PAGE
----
In 2015, a beneficiary sued the testamentary trustees and executors of a Texas estate for breach of fiduciary duty and also sought an accounting, temporary injunctive relief, and a receiver. Because the will had a no-contest clause, the court threw out the complaint.
We pick up this story where (our heros)
the Court of Appeals said that a breach of a forfeiture clause will be found only when the beneficiary’s or devisee’s actions fall clearly within the express terms of the clause. The Court supported its decision with its previous decisions as precedent, where challenging a fiduciary did not trigger a no-contest clause.
The defendants argued that the beneficiary’s requests for temporary and permanent injunctive relief and her motions to suspend her brothers as co-trustees and to appoint a receiver, triggered the no-contest clause.
But the Court held that the inherent right to challenge a fiduciary would be worthless without the beneficiary’s corresponding inherent right to seek protection during an ongoing challenge of what’s left of his or her share of the estate that the grantor intended the beneficiary to have.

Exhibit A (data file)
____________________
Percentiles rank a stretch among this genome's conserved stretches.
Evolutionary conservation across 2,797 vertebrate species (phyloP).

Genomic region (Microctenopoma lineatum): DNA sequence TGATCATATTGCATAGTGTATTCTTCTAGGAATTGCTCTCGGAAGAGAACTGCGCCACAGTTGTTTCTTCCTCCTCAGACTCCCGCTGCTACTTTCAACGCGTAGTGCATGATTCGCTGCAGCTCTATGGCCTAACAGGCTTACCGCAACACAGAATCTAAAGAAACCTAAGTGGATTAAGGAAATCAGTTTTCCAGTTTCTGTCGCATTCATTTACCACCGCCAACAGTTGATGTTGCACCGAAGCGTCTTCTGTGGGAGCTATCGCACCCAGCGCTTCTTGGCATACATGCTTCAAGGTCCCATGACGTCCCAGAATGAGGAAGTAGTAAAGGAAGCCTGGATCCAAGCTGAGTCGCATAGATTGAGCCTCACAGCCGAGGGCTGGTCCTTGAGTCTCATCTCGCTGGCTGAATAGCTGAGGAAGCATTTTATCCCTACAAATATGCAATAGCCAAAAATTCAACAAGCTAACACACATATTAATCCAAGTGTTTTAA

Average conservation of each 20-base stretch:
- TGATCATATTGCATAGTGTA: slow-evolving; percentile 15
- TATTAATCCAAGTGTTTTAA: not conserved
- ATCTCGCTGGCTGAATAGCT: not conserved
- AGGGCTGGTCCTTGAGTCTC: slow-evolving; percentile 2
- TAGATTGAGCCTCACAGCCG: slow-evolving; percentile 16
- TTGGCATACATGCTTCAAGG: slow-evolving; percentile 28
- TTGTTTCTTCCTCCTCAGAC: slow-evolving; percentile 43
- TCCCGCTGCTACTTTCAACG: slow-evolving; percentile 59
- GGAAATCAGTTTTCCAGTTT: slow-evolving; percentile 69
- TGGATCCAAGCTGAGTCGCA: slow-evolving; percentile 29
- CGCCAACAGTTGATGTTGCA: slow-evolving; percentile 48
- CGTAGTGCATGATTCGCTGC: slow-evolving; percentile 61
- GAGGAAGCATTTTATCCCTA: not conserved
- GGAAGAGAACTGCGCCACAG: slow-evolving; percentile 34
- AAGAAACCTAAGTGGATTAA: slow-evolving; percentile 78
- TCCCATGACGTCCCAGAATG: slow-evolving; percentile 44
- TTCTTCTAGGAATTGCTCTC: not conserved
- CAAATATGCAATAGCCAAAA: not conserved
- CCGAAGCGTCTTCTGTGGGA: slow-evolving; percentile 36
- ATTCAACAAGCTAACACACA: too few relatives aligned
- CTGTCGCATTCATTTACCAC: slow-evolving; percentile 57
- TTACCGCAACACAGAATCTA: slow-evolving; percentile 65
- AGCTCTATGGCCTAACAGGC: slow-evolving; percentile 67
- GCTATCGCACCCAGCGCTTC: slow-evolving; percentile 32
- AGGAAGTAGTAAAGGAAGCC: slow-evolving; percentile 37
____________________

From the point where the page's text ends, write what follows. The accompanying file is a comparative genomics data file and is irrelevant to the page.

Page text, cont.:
The defendants also argued that each benefit of the estate was made on the condition that the beneficiary accepts and agrees to all of the provisions of the will. The Court rejected this argument and reversed the summary judgment.
The executors/trustees have filed a petition for review with the Texas Supreme Court, which will hear the case in March.
This appeal also involves Texas Estates Code § 254.005, which says that no-contest clauses won’t be enforced where there’s 'just cause' for bringing the action and the action was brought in and maintained in good faith. The Texas Supreme Court has not previously addressed this statute.
The existence of a no-contest or in-terrorem clause in a will or trust deters litigation. Individuals risk losing assets by bringing claims, because no one can be sure what a court or jury will do. It’s also significant that the Texas Supreme Court has granted review and will be discussing the enforcement of a no-contest clause that doesn’t involve mental competence and undue influence claims—it’s important for will and trust disputes.
Reference: JD Supra (January 20, 2017) “Texas Supreme Court Accepts A Case Dealing With A No-Contest Clause”